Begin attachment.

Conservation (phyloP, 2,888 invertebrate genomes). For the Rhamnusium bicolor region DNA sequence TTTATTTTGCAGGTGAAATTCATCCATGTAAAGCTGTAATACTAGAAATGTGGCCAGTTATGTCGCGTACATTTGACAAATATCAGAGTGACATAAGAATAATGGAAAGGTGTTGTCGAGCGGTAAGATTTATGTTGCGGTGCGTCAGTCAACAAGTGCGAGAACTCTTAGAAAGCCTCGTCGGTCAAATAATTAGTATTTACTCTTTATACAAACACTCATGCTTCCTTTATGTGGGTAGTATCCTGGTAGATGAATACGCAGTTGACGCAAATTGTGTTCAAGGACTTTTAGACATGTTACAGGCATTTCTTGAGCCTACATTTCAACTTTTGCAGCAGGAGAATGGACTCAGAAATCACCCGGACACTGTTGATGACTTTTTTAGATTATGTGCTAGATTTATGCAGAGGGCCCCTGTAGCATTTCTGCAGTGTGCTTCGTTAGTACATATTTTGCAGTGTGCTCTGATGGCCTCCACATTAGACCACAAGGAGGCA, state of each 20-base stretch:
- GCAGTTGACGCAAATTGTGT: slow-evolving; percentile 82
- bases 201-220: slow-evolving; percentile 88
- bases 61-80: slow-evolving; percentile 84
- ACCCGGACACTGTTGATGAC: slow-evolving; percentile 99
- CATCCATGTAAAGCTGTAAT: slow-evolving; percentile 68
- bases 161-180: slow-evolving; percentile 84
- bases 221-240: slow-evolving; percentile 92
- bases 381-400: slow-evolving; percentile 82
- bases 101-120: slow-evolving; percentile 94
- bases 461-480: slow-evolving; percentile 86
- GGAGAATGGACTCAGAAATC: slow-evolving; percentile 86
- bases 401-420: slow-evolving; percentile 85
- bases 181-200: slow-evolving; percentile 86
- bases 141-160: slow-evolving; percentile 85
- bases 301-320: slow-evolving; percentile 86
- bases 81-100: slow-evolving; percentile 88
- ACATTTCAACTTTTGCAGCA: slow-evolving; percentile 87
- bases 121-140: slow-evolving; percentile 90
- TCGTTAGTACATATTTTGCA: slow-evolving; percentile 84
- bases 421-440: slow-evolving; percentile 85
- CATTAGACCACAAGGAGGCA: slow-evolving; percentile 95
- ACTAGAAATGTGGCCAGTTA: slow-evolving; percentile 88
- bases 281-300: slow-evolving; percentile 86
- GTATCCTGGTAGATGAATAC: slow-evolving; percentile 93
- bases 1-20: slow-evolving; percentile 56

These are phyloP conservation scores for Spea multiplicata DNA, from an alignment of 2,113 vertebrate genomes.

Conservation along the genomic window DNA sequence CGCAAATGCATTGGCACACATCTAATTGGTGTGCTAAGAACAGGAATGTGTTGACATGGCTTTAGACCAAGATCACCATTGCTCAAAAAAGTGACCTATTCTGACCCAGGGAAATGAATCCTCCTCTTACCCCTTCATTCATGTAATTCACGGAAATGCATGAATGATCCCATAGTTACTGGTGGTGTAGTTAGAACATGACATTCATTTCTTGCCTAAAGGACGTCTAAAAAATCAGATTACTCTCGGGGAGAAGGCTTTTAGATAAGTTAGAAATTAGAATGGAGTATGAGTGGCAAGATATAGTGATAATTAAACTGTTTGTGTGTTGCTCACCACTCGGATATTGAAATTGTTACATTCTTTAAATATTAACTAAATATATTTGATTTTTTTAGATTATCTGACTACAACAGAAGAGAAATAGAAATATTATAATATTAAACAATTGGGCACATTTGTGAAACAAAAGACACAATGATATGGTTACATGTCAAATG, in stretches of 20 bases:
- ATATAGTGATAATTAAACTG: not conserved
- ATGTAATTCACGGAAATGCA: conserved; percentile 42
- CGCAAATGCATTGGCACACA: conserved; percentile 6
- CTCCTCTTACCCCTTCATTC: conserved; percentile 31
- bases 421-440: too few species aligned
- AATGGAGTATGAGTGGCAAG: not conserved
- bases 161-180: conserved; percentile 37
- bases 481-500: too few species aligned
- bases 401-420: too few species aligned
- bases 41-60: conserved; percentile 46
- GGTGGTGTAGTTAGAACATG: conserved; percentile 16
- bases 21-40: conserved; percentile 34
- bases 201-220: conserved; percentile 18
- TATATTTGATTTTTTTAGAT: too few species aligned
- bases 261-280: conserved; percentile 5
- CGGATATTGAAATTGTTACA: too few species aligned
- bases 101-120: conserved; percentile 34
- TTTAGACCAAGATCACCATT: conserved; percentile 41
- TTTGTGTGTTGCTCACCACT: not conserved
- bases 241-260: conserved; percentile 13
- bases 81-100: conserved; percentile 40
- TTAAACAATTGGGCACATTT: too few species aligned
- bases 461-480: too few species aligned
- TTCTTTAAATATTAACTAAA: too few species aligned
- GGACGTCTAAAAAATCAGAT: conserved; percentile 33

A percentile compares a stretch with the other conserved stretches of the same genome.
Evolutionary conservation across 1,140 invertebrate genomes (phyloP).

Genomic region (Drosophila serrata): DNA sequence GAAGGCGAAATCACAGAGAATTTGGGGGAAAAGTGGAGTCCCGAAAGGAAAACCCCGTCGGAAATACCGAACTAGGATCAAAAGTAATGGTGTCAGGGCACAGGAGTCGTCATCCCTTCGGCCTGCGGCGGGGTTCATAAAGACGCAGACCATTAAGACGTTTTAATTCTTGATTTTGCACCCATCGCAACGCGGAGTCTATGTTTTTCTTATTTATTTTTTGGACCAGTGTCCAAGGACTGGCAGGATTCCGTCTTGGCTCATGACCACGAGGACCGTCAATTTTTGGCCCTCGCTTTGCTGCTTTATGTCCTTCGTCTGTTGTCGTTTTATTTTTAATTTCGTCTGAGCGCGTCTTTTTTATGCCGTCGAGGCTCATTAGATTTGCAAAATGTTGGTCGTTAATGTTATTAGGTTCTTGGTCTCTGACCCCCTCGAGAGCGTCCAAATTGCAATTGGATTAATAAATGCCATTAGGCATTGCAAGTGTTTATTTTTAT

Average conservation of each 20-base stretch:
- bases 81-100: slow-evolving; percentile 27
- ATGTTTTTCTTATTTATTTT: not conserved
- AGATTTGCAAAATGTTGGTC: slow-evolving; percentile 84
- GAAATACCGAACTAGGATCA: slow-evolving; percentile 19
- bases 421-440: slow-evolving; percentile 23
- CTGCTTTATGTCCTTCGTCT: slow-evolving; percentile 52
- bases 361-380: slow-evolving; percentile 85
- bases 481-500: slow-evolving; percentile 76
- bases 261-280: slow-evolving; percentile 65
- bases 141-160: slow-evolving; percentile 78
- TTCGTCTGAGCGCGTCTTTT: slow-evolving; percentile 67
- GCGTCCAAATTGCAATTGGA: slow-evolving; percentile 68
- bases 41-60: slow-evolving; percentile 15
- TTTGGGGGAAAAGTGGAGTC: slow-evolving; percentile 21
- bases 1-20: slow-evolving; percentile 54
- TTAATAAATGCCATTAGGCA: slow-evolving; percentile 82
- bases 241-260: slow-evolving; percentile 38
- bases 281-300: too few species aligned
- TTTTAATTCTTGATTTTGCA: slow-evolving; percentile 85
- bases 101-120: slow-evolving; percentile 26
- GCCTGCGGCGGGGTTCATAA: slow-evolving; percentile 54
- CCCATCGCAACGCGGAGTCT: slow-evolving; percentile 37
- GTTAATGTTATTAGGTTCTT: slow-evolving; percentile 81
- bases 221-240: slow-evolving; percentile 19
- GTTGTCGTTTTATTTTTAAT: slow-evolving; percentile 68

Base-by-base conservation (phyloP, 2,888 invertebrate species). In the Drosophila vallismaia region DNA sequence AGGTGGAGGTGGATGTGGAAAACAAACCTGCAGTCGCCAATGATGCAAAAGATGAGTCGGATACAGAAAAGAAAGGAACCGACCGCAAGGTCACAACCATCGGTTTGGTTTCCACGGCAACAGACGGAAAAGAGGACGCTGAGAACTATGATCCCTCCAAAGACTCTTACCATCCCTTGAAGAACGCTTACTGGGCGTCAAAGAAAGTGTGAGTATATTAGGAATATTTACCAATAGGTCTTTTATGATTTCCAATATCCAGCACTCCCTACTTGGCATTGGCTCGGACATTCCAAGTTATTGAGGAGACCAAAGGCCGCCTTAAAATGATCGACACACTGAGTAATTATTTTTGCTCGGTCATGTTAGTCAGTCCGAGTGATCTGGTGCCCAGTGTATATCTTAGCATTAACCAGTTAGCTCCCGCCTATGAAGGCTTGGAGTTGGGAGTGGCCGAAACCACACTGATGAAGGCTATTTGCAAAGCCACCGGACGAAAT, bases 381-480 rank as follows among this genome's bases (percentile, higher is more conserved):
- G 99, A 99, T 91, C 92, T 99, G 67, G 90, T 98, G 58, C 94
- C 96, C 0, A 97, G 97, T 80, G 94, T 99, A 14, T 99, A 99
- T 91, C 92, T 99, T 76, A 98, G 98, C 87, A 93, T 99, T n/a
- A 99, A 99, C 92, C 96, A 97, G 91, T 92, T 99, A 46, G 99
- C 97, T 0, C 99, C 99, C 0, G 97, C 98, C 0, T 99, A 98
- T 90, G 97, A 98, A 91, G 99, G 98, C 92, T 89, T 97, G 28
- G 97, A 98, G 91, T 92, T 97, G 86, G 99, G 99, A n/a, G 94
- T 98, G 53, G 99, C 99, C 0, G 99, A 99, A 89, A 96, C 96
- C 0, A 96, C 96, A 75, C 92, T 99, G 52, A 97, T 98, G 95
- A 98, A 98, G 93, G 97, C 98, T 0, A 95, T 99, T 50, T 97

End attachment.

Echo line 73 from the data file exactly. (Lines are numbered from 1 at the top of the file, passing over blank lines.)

- TTAATAAATGCCATTAGGCA: slow-evolving; percentile 82